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The Art of Selling With Executive Sponsors

The Art of Selling With Executive Sponsors

Why sales teams should consider involving non-sales senior leaders in the selling process.

Gone are the days when selling was the preserve of sales professionals. As the mantra goes, now everyone’s in sales. Considering how challenging the B2B game has become, this means no star players should be left on the bench. Indeed, a tactic known to provide great leverage to sales teams is executive sponsorship, or the art of tapping C-suite executives and other non-sales senior leaders in the pursuit of large, complex B2B deals. 

The networks and knowledge of such leaders can be invaluable for developing relationships and better understanding clients’ needs. What’s more, these high-level executives have the luxury of not being labelled “salespeople”. This means that they can engage with customers in a different way, even if their ultimate objective is the same – winning the deal.

Good sponsors provide a fresh and sometimes even provocative perspective. They are often better able to put themselves in the customer’s shoes. If your customer is a marketer, involving your own head of marketing could become a competitive advantage. I saw this tactic deployed successfully in a software company where the salesperson recruited executive sponsors from IT and customer service, mirroring the buyer’s most critical stakeholder groups. With the help of these executive sponsors, the sales team built stronger relationships with the different internal customers and crafted the best proposal.

However, such an exact mirroring strategy is not required. For example, your company’s head of investor relations or chief legal counsel could be your sales team’s secret weapon. Or a marketing, finance or HR leader could be the best person for the job. What is clear, however, is that these executive sponsors can mean the difference between winning and losing an account.

Here are four tips that I have found helpful when leveraging the assistance of senior leaders.

1. Do it for the right reasons and don’t choose just anyone.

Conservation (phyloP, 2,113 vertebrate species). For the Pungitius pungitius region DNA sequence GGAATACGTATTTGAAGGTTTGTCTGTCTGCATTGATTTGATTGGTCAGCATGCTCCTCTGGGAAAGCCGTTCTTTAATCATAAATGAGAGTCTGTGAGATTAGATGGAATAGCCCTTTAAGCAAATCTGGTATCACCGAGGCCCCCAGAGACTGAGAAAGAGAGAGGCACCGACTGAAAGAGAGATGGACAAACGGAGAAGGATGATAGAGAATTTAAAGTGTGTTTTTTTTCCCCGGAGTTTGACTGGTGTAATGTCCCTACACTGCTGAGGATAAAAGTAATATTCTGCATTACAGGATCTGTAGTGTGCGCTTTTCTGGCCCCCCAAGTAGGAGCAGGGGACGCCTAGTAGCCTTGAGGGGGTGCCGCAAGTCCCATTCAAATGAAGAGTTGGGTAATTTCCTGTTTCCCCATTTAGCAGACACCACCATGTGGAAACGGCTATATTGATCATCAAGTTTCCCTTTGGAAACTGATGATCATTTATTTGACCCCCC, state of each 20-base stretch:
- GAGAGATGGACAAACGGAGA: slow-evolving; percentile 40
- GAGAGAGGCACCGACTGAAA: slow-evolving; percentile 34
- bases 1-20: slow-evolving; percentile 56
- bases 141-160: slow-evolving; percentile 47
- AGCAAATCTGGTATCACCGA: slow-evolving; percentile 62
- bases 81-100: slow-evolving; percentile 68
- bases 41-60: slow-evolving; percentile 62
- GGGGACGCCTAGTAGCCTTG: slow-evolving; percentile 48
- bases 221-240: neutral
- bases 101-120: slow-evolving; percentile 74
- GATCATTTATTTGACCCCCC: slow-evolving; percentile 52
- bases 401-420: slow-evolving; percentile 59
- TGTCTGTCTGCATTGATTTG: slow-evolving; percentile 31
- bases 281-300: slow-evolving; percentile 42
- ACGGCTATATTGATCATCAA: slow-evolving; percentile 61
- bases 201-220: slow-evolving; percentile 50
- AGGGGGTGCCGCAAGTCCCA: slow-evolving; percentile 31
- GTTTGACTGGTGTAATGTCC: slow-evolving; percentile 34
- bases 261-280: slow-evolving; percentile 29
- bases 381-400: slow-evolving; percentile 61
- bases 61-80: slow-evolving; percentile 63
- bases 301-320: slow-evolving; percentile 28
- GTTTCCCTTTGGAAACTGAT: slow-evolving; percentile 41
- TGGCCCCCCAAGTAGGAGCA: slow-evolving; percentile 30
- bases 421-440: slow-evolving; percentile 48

Salespeople are often under a lot of pressure to make progress in the sales cycle. This can tempt them to involve leaders for the wrong reasons:

  • “If I involve a senior leader, it will show that I am making progress.”
  • “I am desperate to change the game. I’d better involve a senior leader.”
  • “The client has asked me to bring someone senior along. I’d better do it.”

The reasons for involving a senior leader must be legitimate, clear and well-thought-through. You first need to assess the situation and determine what kind of intervention will help.

Your approach should be linked to your overall strategy. For example, you may have realised that your company’s HR leader is connected to your prospect’s HR director, a senior decision maker whose sign-off you need to win the project. This is a prime opportunity to leverage your HR leader’s peer-to-peer relationship and improve your chances of winning. Executive sponsorship is a highly effective way for you to fill in the senior gaps of your stakeholder map.

2. Give your sponsor a meaningful and ongoing role.

Too often salespeople think that they just need a “warm body with a title” to attend their sales meeting. Customers are rarely impressed by your ability to persuade someone senior to join a meeting. It’s a pretty insignificant investment of time, even for a CEO. Your executive sponsor needs to add a visible benefit.